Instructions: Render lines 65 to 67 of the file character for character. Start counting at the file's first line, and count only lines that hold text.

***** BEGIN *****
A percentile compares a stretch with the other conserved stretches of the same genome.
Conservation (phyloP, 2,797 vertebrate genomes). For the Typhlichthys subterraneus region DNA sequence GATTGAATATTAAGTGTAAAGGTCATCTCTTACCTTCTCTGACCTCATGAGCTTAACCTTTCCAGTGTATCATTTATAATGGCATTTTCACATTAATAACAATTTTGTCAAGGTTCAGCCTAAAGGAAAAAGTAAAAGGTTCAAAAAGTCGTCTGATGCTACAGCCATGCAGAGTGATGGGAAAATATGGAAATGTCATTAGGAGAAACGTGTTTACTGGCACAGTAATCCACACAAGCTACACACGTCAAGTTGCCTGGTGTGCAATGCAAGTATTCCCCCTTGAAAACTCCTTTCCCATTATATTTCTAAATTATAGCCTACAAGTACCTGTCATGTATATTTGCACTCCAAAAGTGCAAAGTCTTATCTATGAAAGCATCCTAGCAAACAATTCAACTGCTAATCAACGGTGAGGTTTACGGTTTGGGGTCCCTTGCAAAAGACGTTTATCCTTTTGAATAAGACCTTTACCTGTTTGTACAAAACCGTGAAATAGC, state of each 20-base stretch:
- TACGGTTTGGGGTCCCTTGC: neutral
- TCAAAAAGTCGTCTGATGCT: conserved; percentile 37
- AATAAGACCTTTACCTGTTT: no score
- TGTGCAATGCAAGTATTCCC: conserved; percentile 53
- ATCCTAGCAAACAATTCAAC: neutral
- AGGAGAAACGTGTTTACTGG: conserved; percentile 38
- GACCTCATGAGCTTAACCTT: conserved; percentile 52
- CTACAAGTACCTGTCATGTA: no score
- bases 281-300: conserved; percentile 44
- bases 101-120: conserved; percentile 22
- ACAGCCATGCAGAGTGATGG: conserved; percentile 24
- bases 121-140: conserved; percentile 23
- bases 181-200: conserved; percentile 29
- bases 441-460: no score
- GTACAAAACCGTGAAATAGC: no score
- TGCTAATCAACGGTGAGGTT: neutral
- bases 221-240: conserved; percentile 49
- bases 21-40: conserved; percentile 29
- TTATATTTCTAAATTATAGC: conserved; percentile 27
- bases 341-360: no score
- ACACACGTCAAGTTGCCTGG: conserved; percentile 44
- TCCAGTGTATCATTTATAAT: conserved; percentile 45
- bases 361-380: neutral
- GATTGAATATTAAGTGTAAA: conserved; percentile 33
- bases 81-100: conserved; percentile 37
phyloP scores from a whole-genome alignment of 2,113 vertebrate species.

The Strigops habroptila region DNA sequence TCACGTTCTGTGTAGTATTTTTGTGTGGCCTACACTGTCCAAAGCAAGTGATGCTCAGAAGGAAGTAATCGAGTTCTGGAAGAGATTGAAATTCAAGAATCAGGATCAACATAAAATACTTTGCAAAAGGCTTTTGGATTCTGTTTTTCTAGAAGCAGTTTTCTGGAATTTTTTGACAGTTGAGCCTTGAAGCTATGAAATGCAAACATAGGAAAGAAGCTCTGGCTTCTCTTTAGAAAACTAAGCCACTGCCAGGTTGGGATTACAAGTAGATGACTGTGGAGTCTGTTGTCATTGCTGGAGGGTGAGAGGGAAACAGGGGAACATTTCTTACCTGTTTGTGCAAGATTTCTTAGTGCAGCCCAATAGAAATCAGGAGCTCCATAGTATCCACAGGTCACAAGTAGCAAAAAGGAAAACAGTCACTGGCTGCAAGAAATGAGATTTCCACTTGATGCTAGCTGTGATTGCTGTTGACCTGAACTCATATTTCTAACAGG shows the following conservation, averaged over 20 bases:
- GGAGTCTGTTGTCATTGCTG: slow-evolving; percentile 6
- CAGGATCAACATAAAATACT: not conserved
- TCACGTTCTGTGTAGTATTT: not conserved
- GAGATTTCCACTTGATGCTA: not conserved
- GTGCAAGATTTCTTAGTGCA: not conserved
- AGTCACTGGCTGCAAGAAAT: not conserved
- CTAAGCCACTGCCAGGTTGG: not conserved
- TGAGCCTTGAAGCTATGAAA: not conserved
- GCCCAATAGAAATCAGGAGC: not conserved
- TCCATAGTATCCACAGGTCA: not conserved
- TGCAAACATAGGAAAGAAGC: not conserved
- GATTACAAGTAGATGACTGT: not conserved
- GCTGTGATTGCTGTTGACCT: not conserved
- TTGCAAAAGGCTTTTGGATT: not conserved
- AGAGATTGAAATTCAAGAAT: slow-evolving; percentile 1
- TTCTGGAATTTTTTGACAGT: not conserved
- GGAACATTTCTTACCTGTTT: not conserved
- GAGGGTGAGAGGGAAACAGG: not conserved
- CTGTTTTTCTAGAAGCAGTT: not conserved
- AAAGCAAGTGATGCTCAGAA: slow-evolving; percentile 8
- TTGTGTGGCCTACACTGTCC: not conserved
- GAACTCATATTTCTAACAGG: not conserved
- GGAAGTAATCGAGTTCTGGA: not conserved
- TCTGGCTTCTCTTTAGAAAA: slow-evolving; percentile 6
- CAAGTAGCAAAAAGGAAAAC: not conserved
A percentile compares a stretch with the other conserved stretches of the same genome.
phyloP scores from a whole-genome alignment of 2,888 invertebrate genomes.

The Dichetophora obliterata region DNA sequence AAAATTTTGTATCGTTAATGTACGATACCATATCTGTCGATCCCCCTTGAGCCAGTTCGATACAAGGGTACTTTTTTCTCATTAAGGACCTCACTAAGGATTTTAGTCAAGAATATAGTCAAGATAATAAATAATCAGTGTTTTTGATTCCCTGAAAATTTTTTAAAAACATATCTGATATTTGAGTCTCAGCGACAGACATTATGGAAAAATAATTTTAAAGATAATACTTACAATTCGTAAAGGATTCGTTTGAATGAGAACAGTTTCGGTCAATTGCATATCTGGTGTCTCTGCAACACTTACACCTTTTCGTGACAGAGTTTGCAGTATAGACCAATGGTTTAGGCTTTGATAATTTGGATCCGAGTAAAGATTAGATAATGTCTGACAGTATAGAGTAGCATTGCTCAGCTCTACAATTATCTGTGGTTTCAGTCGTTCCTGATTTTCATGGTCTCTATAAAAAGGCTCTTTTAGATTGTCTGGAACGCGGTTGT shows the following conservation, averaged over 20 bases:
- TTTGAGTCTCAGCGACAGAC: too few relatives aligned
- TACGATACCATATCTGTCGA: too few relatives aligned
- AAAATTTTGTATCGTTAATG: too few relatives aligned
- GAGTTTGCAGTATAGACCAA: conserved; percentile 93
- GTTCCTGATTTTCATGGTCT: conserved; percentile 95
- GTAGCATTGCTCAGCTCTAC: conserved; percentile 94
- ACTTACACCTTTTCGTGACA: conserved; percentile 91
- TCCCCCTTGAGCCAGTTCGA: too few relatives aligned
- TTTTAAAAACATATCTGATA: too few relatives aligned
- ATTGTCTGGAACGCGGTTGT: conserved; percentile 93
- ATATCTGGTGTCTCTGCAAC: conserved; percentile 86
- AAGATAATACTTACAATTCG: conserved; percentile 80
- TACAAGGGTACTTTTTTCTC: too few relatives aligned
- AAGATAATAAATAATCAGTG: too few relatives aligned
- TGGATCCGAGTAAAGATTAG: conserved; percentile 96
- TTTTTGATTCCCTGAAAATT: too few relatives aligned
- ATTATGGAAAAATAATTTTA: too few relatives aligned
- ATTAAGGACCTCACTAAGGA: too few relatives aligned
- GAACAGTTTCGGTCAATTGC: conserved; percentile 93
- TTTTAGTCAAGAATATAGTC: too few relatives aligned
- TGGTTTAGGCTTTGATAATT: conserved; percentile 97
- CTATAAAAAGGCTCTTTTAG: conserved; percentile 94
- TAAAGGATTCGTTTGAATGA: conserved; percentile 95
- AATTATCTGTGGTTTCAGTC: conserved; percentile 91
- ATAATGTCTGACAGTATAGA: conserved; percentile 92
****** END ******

- TCCCCCTTGAGCCAGTTCGA: too few relatives aligned
- TTTTAAAAACATATCTGATA: too few relatives aligned
- ATTGTCTGGAACGCGGTTGT: conserved; percentile 93